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    Microorganisms have co-evolved with Earth over 3.4 billions years during which environmental dynamics would shape the distribution, assemblage, and function of microbial communities, and conversely elemental cycling among hydrosphere, atmosphere and lithosphere is in part driven by microorganisms. Such an interaction between life and environment during geological times could possibly leave signatures preserved within rock records, and be inferred with appropriate modern analogs. When seeking to unravel the extent of biosphere, the microbe-mineral interaction, the metabolic machinery and evolutionary trait of ecosystem, the emergence of life on Earth, and the potential of extant life on extraterrestrial bodies, both biological and geochemical sets of data should be coherently reconciled. Modern terrestrial hydrothermal system appears to be the best target to address these questions from various aspects that require the cross-link between biology and geology through the following rationales:

(1) Previous studies already attested that (hyper)thermophiles may shed light on the evolution of early biosphere since their positions in the phylogenetic tree based on 16S rRNA genes all cluster near the so-called “universal ancestor”. This evolutionary trait is consistent with the consensus that the surface of early Earth was hot enough for the proliferation of only (hyper)thermophiles. The exact magnitude of the upper temperature limit to life (or the extent of biosphere when considering geothermal gradient), however, is still under debate.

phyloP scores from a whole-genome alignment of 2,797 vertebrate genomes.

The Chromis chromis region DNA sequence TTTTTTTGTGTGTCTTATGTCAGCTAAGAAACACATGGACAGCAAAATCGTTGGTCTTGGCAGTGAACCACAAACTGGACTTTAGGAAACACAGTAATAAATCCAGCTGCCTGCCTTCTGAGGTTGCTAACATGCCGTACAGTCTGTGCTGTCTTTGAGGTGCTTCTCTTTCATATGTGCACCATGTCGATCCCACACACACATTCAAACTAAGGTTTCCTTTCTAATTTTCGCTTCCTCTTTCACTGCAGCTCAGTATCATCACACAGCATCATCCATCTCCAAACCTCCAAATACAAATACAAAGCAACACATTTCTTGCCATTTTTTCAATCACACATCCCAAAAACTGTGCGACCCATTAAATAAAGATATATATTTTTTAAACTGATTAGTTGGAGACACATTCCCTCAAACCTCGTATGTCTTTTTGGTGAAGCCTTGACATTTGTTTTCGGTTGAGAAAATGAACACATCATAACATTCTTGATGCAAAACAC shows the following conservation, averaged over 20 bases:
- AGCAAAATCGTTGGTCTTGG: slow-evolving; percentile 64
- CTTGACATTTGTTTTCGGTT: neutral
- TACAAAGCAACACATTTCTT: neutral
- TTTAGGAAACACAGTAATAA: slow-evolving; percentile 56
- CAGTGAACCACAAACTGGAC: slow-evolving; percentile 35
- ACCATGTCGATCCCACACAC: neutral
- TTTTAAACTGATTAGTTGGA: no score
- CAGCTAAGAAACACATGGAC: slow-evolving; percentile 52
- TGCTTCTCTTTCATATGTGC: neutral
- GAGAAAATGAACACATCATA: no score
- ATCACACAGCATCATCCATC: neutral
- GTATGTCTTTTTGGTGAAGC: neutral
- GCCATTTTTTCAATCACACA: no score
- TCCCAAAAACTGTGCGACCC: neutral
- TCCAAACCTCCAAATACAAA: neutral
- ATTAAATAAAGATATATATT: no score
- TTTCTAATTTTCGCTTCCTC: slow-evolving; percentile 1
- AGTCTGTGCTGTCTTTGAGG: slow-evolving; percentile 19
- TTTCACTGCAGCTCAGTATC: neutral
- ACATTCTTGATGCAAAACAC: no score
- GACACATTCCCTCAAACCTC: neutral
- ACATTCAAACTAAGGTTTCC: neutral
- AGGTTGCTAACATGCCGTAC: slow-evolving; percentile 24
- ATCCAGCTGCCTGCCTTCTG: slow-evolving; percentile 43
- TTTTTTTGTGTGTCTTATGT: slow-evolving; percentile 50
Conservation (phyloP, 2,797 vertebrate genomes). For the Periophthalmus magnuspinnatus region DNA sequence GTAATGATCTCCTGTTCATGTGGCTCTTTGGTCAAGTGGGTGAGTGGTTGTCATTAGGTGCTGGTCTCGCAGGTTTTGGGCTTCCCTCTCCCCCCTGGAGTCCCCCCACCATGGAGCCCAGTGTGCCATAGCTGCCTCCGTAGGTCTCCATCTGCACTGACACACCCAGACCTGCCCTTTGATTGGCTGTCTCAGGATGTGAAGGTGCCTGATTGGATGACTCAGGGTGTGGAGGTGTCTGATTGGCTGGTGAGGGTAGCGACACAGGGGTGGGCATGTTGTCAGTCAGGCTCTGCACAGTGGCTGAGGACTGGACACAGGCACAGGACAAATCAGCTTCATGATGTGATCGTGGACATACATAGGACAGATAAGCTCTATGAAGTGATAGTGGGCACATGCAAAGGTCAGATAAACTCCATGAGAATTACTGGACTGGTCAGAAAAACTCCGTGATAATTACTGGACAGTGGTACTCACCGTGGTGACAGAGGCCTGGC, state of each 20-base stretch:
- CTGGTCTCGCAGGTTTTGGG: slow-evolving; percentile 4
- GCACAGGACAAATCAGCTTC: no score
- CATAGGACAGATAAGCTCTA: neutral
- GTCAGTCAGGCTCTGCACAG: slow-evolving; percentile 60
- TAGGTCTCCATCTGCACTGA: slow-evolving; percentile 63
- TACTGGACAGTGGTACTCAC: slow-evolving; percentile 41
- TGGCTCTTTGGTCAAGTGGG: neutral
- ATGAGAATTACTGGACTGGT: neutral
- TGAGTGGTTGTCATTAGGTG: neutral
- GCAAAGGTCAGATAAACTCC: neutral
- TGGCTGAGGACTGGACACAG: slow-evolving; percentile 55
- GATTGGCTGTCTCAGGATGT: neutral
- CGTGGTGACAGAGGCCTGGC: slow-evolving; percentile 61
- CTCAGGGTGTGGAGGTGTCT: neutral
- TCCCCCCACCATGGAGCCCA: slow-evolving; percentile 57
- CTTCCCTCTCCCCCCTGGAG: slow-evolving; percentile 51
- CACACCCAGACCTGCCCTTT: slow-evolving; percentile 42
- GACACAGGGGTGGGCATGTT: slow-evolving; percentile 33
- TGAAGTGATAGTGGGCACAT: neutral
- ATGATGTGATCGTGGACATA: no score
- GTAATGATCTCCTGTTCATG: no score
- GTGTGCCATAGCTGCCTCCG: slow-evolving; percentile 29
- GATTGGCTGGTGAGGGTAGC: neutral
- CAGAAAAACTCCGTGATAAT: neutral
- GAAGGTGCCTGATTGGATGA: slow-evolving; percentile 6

(2) Fluid chemistry provides energetic substrates and cofactors to sustain microbial communities at high temperatures. Any potential metabolism has to meet the fundamental thermodynamic requirement with negative free energy yields driven by chemical disequilibrium. The overall bioenergetic budget would provide insights to the minimum energetic requirement for life, and the competition and collaboration among species.

(3) Despite limited lineages possessing known (hyper)thermophilic strains deposited in culture collection, numerous sequences have been detected in high temperature environments (such as Korarchaeota, Candidate division OP, phylotypes BH1 and EM19) without further information about their physiological characteristics, making the inference of possible metabolisms for these uncultured phylotypes and their roles in ecosystems very challenging.

(4) The cataloguing of 16S rRNA gene sequences could provide bases to investigate the mechanisms that shape the overall diversity patterns in hydrothermal ecosystems. Most of what we know about the origin, maintenance, and distribution of biodiversity stems from research on plants and animals. Whether biogeographic isolation or dispersion observed for plants and animals is universally applicable to microorganisms and whether diversity patterns are influenced by other factors such as spatial scale, spatial heterogeneity, and energy availability warrants further investigations.

    While complete characterization of hydrothermal ecosystems would be merited with employing approaches inherited from multiple disciplines, merging geological and biological strengths would offer great insights into how microorganisms can survive and function in extremely hot environments that represent the consequences of interaction between subsurface and surface processes. We, therefore, launched a three-year research program (starting from August of 2006) that incorporates various expertises, including geochemistry (L.H. Lin and P.L. Wang of NTU), microbiology (C.Y. Chen and H.C. Ho of TCU), population genetics (H.T. Yu of NTU) and ecology (Y.T. Lin of NTU), in an attempt to achieve the identification of fluid reservoirs and circulative pathways, and community structures and their expressional functions in various hydrothermal environments across Taiwan.

最後更新 ( 2007/09/10, 週一 )